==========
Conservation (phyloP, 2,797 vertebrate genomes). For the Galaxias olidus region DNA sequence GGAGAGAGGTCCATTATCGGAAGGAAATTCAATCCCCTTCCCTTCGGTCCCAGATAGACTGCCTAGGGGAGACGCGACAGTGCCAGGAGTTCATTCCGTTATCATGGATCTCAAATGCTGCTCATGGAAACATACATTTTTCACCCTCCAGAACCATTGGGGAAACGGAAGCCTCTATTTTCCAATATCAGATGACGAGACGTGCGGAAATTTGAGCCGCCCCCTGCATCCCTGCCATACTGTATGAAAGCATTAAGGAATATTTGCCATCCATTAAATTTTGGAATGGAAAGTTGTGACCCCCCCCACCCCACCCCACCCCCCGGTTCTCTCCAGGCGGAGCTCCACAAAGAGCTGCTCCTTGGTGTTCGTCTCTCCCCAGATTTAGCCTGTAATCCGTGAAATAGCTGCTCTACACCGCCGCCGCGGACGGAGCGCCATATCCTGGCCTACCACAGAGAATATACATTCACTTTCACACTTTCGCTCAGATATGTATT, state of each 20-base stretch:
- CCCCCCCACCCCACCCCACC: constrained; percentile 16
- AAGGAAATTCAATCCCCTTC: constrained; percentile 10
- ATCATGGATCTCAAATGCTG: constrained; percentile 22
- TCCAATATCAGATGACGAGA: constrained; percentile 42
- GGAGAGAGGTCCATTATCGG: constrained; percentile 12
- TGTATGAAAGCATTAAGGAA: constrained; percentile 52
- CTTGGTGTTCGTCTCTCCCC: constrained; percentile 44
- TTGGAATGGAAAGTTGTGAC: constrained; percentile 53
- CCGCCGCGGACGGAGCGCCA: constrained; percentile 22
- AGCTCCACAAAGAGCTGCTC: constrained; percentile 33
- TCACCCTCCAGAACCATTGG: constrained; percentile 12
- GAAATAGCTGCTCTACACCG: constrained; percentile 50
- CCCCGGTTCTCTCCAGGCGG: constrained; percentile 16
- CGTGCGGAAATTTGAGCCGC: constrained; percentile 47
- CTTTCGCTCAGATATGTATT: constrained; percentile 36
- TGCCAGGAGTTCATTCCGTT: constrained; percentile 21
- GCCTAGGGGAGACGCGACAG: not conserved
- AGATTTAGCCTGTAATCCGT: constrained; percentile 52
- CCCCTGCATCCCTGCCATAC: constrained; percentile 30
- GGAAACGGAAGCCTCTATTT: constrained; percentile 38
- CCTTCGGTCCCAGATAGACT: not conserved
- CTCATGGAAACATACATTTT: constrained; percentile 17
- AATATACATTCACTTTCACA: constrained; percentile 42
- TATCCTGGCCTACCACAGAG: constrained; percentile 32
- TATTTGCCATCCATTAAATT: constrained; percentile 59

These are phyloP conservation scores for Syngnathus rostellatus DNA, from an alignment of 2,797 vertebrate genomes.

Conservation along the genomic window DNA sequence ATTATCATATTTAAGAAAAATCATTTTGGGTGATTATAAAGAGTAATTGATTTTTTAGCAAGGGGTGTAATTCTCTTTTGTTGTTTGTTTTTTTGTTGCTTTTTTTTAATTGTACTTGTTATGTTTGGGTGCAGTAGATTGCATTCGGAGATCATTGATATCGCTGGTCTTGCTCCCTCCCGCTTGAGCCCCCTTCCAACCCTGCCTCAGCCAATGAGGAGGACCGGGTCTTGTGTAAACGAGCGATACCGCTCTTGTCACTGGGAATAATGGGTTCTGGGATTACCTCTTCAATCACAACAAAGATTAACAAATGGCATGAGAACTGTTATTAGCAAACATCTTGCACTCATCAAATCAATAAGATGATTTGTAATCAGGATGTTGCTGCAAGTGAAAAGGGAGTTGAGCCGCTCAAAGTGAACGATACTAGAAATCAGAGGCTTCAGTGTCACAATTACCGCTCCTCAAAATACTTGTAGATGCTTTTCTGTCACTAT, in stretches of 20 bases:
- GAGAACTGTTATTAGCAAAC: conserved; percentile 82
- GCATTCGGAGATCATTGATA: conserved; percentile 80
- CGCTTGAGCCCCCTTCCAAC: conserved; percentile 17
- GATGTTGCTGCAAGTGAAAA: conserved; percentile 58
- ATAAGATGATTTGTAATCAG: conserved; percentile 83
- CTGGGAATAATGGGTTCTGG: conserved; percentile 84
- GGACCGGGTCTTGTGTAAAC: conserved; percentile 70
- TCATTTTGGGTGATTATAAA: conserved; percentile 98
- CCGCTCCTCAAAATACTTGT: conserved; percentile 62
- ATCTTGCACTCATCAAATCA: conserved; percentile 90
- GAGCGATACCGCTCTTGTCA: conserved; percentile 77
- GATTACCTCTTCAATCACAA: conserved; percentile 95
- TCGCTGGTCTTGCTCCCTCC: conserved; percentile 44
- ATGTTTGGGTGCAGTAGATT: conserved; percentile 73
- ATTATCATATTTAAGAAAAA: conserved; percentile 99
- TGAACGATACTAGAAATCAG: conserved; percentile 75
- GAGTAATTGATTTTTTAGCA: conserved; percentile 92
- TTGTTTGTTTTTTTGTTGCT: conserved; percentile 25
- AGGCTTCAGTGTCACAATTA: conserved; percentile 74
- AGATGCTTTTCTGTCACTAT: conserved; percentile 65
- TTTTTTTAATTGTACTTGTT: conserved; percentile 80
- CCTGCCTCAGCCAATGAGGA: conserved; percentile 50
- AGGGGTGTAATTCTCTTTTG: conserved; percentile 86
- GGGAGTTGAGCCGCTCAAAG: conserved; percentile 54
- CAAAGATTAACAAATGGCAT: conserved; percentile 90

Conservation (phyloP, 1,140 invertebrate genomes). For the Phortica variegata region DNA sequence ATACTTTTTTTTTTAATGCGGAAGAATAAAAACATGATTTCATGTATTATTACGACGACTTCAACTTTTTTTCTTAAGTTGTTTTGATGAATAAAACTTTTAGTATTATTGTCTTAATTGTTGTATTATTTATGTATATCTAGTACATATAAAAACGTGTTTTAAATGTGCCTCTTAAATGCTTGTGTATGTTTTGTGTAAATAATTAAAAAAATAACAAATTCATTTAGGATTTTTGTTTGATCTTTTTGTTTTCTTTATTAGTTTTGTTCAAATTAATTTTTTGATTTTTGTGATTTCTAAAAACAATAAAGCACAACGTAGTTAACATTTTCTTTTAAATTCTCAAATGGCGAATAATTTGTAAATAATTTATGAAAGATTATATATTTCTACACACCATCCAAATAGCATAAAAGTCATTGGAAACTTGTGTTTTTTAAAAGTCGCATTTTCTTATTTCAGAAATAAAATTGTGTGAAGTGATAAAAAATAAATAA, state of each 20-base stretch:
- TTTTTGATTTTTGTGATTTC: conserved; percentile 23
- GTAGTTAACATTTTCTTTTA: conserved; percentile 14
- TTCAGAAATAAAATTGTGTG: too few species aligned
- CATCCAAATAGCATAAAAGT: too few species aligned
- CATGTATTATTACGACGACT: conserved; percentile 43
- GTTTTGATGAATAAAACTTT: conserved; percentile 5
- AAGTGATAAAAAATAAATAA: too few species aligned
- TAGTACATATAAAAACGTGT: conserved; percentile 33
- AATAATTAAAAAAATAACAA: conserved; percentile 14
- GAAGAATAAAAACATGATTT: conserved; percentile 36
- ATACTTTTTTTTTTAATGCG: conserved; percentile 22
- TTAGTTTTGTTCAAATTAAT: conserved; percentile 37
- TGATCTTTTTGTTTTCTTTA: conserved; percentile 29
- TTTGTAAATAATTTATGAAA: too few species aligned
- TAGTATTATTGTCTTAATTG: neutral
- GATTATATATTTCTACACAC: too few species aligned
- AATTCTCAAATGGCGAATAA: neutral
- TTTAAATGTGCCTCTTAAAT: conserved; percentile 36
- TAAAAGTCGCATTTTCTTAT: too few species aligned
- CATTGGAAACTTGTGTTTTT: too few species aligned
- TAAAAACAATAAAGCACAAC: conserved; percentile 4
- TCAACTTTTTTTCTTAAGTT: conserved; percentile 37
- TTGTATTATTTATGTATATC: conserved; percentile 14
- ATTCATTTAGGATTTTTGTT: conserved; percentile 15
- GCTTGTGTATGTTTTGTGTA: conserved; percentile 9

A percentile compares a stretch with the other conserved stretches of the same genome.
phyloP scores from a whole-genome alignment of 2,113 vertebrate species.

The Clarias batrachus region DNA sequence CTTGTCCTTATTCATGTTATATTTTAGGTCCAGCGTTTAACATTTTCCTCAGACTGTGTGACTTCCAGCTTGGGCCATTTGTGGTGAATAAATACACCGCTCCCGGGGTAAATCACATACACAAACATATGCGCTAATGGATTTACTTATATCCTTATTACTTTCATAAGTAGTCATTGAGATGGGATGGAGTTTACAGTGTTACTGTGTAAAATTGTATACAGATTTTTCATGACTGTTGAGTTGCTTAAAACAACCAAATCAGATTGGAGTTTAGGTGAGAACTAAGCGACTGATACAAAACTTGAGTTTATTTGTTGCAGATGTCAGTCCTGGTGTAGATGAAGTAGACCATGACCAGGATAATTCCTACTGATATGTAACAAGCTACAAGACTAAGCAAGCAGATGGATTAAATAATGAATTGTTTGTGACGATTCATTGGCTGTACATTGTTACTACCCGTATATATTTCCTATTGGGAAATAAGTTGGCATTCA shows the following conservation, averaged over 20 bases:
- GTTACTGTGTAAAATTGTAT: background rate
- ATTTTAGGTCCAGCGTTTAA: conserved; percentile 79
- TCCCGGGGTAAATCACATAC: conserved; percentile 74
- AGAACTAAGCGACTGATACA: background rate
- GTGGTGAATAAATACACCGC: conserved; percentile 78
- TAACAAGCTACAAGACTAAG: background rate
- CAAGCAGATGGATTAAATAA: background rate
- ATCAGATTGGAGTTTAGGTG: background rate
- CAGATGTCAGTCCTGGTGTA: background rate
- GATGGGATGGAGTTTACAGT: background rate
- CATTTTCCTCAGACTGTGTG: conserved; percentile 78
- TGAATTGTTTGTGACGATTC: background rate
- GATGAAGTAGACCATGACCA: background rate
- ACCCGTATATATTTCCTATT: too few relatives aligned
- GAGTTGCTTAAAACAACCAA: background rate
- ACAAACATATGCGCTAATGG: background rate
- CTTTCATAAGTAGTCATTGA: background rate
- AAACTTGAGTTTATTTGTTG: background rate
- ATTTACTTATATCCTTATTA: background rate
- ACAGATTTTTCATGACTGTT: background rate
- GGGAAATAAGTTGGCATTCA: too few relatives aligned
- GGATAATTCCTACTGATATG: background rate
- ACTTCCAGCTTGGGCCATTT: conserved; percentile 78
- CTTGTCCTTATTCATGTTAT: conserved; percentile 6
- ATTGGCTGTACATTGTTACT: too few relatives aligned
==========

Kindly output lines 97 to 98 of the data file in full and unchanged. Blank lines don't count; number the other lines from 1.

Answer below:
- GAGTTGCTTAAAACAACCAA: background rate
- ACAAACATATGCGCTAATGG: background rate